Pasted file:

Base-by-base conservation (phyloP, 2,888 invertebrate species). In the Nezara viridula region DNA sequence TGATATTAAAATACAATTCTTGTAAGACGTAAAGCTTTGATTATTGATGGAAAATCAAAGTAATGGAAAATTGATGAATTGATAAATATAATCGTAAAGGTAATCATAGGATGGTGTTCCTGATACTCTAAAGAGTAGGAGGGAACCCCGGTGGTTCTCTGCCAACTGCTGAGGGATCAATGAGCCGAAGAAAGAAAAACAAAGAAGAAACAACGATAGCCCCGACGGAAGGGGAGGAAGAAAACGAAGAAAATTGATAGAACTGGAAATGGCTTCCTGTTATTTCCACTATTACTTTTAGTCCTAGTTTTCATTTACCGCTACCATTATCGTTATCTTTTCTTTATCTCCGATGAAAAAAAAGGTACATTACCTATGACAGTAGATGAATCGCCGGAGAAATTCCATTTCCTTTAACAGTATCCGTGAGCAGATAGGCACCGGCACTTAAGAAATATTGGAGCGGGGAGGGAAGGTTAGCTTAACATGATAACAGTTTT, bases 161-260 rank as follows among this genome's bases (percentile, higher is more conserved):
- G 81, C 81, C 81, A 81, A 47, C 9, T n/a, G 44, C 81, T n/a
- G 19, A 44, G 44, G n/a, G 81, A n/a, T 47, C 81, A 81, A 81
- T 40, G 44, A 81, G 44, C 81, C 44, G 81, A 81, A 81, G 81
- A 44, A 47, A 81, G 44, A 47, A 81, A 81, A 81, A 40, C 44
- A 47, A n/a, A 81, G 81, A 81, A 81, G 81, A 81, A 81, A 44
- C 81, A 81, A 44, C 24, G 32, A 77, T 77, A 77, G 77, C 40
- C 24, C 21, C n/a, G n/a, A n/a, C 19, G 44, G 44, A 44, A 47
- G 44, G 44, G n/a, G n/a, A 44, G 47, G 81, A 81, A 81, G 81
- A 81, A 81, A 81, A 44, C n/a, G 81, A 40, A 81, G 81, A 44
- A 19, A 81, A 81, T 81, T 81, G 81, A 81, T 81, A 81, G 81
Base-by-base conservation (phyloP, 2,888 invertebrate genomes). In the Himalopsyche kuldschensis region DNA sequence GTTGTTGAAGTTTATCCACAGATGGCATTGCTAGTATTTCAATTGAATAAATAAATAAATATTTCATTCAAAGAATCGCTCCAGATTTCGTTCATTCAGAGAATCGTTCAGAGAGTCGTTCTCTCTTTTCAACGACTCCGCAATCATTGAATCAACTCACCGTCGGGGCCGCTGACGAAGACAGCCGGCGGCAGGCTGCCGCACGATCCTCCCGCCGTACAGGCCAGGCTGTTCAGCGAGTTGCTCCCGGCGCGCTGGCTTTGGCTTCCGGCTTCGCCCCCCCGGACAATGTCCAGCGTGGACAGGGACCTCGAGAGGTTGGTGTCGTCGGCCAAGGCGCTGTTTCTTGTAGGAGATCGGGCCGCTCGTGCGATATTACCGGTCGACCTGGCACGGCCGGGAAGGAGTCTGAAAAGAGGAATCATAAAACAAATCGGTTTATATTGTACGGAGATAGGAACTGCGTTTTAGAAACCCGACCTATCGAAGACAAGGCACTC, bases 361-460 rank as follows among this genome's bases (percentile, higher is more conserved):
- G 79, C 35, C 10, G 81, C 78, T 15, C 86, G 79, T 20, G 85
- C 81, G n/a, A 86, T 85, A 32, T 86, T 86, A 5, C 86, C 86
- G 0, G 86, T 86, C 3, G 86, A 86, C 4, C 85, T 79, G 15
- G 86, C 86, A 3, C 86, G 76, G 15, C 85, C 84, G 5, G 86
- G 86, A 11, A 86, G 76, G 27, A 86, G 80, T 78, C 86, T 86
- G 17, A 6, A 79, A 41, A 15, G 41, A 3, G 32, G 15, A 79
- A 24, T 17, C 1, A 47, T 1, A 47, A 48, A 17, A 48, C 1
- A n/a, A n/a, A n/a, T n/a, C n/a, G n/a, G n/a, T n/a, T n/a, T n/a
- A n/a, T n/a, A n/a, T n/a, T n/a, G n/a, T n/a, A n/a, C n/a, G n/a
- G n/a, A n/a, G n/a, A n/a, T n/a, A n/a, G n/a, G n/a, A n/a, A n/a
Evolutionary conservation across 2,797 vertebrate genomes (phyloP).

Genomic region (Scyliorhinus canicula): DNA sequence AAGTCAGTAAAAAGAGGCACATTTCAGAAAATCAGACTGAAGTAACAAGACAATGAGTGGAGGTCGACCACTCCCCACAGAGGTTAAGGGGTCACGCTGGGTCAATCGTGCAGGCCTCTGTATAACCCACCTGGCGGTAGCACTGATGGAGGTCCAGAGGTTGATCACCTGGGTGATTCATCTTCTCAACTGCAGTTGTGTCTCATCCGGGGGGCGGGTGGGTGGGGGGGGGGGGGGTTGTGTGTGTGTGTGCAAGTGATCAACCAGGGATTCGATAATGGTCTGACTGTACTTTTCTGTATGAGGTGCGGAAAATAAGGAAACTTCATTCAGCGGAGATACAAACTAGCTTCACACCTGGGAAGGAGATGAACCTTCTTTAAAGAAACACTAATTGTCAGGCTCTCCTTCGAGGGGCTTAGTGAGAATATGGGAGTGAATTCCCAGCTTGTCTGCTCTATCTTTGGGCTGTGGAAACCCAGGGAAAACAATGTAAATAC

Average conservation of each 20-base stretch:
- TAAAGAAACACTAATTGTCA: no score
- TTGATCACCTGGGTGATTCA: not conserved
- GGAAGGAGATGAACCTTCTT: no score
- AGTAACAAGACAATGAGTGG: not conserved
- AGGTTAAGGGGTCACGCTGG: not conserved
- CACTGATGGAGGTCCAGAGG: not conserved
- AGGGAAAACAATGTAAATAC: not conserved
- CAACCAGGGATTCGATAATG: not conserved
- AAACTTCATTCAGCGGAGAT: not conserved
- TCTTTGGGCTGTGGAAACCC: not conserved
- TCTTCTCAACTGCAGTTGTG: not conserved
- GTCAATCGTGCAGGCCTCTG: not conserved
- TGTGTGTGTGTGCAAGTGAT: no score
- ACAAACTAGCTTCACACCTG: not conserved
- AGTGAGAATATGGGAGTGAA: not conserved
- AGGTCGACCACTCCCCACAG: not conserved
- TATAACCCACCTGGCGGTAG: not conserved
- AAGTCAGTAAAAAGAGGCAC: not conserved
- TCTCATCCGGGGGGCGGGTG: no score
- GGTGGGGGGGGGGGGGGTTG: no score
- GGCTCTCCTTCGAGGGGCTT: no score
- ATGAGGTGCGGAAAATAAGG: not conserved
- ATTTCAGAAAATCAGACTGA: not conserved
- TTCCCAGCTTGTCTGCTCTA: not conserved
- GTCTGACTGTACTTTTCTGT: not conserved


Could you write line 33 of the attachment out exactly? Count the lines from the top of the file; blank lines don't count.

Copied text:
- CAACCAGGGATTCGATAATG: not conserved